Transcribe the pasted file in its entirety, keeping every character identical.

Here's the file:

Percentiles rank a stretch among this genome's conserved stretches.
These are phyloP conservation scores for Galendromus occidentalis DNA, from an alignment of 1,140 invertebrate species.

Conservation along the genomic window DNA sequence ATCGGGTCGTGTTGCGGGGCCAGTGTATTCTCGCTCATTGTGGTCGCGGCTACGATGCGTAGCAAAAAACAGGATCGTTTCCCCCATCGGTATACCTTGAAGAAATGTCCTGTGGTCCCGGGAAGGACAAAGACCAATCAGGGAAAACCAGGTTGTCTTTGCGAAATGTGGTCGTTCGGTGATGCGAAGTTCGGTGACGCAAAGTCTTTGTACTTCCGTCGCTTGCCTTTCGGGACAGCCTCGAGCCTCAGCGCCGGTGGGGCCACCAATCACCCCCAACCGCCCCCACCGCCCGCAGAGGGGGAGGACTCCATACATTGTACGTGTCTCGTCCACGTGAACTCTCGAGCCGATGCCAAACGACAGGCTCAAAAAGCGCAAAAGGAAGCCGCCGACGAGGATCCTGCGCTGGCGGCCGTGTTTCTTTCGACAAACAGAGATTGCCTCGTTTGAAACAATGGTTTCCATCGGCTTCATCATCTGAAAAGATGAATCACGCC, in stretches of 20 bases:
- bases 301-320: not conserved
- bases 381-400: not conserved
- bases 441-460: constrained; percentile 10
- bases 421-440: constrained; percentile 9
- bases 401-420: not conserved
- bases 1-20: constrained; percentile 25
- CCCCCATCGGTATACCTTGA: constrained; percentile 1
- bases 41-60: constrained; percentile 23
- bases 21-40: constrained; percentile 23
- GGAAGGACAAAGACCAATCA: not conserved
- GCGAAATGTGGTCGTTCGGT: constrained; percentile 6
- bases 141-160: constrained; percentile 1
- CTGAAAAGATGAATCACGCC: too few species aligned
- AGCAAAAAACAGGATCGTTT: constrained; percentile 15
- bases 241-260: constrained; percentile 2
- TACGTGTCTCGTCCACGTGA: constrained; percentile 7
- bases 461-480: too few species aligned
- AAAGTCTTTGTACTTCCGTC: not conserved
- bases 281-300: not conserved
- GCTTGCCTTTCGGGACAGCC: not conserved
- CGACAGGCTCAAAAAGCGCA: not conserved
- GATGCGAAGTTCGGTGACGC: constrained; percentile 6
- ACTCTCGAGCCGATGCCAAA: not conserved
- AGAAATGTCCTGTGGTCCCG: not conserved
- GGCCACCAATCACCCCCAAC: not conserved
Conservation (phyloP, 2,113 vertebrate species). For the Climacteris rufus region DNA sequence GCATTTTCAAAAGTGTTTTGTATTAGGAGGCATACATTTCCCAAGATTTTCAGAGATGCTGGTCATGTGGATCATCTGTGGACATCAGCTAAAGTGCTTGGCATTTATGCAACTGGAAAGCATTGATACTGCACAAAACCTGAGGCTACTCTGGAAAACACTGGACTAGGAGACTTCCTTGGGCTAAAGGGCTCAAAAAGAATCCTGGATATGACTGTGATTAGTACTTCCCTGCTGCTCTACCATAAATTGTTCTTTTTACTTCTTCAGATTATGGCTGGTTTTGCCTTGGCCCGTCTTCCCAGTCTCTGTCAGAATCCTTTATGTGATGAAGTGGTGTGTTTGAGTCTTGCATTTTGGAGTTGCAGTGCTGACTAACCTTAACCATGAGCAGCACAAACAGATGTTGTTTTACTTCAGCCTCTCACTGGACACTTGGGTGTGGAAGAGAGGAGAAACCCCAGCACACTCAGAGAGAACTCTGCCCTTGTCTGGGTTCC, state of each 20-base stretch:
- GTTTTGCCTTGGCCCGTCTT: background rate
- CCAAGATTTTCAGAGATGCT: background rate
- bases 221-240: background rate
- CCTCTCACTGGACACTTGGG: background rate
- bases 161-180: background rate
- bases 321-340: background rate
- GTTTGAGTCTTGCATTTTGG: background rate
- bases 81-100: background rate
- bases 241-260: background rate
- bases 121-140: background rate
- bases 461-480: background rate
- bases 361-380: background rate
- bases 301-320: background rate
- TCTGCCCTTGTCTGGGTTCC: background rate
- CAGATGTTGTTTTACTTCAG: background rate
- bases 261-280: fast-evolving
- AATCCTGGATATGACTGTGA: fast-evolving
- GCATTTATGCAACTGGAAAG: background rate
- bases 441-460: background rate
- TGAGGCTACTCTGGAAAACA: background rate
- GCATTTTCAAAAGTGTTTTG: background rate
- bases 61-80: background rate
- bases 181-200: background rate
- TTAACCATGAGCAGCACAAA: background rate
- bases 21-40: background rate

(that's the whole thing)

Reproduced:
Percentiles rank a stretch among this genome's conserved stretches.
These are phyloP conservation scores for Galendromus occidentalis DNA, from an alignment of 1,140 invertebrate species.

Conservation along the genomic window DNA sequence ATCGGGTCGTGTTGCGGGGCCAGTGTATTCTCGCTCATTGTGGTCGCGGCTACGATGCGTAGCAAAAAACAGGATCGTTTCCCCCATCGGTATACCTTGAAGAAATGTCCTGTGGTCCCGGGAAGGACAAAGACCAATCAGGGAAAACCAGGTTGTCTTTGCGAAATGTGGTCGTTCGGTGATGCGAAGTTCGGTGACGCAAAGTCTTTGTACTTCCGTCGCTTGCCTTTCGGGACAGCCTCGAGCCTCAGCGCCGGTGGGGCCACCAATCACCCCCAACCGCCCCCACCGCCCGCAGAGGGGGAGGACTCCATACATTGTACGTGTCTCGTCCACGTGAACTCTCGAGCCGATGCCAAACGACAGGCTCAAAAAGCGCAAAAGGAAGCCGCCGACGAGGATCCTGCGCTGGCGGCCGTGTTTCTTTCGACAAACAGAGATTGCCTCGTTTGAAACAATGGTTTCCATCGGCTTCATCATCTGAAAAGATGAATCACGCC, in stretches of 20 bases:
- bases 301-320: not conserved
- bases 381-400: not conserved
- bases 441-460: constrained; percentile 10
- bases 421-440: constrained; percentile 9
- bases 401-420: not conserved
- bases 1-20: constrained; percentile 25
- CCCCCATCGGTATACCTTGA: constrained; percentile 1
- bases 41-60: constrained; percentile 23
- bases 21-40: constrained; percentile 23
- GGAAGGACAAAGACCAATCA: not conserved
- GCGAAATGTGGTCGTTCGGT: constrained; percentile 6
- bases 141-160: constrained; percentile 1
- CTGAAAAGATGAATCACGCC: too few species aligned
- AGCAAAAAACAGGATCGTTT: constrained; percentile 15
- bases 241-260: constrained; percentile 2
- TACGTGTCTCGTCCACGTGA: constrained; percentile 7
- bases 461-480: too few species aligned
- AAAGTCTTTGTACTTCCGTC: not conserved
- bases 281-300: not conserved
- GCTTGCCTTTCGGGACAGCC: not conserved
- CGACAGGCTCAAAAAGCGCA: not conserved
- GATGCGAAGTTCGGTGACGC: constrained; percentile 6
- ACTCTCGAGCCGATGCCAAA: not conserved
- AGAAATGTCCTGTGGTCCCG: not conserved
- GGCCACCAATCACCCCCAAC: not conserved
Conservation (phyloP, 2,113 vertebrate species). For the Climacteris rufus region DNA sequence GCATTTTCAAAAGTGTTTTGTATTAGGAGGCATACATTTCCCAAGATTTTCAGAGATGCTGGTCATGTGGATCATCTGTGGACATCAGCTAAAGTGCTTGGCATTTATGCAACTGGAAAGCATTGATACTGCACAAAACCTGAGGCTACTCTGGAAAACACTGGACTAGGAGACTTCCTTGGGCTAAAGGGCTCAAAAAGAATCCTGGATATGACTGTGATTAGTACTTCCCTGCTGCTCTACCATAAATTGTTCTTTTTACTTCTTCAGATTATGGCTGGTTTTGCCTTGGCCCGTCTTCCCAGTCTCTGTCAGAATCCTTTATGTGATGAAGTGGTGTGTTTGAGTCTTGCATTTTGGAGTTGCAGTGCTGACTAACCTTAACCATGAGCAGCACAAACAGATGTTGTTTTACTTCAGCCTCTCACTGGACACTTGGGTGTGGAAGAGAGGAGAAACCCCAGCACACTCAGAGAGAACTCTGCCCTTGTCTGGGTTCC, state of each 20-base stretch:
- GTTTTGCCTTGGCCCGTCTT: background rate
- CCAAGATTTTCAGAGATGCT: background rate
- bases 221-240: background rate
- CCTCTCACTGGACACTTGGG: background rate
- bases 161-180: background rate
- bases 321-340: background rate
- GTTTGAGTCTTGCATTTTGG: background rate
- bases 81-100: background rate
- bases 241-260: background rate
- bases 121-140: background rate
- bases 461-480: background rate
- bases 361-380: background rate
- bases 301-320: background rate
- TCTGCCCTTGTCTGGGTTCC: background rate
- CAGATGTTGTTTTACTTCAG: background rate
- bases 261-280: fast-evolving
- AATCCTGGATATGACTGTGA: fast-evolving
- GCATTTATGCAACTGGAAAG: background rate
- bases 441-460: background rate
- TGAGGCTACTCTGGAAAACA: background rate
- GCATTTTCAAAAGTGTTTTG: background rate
- bases 61-80: background rate
- bases 181-200: background rate
- TTAACCATGAGCAGCACAAA: background rate
- bases 21-40: background rate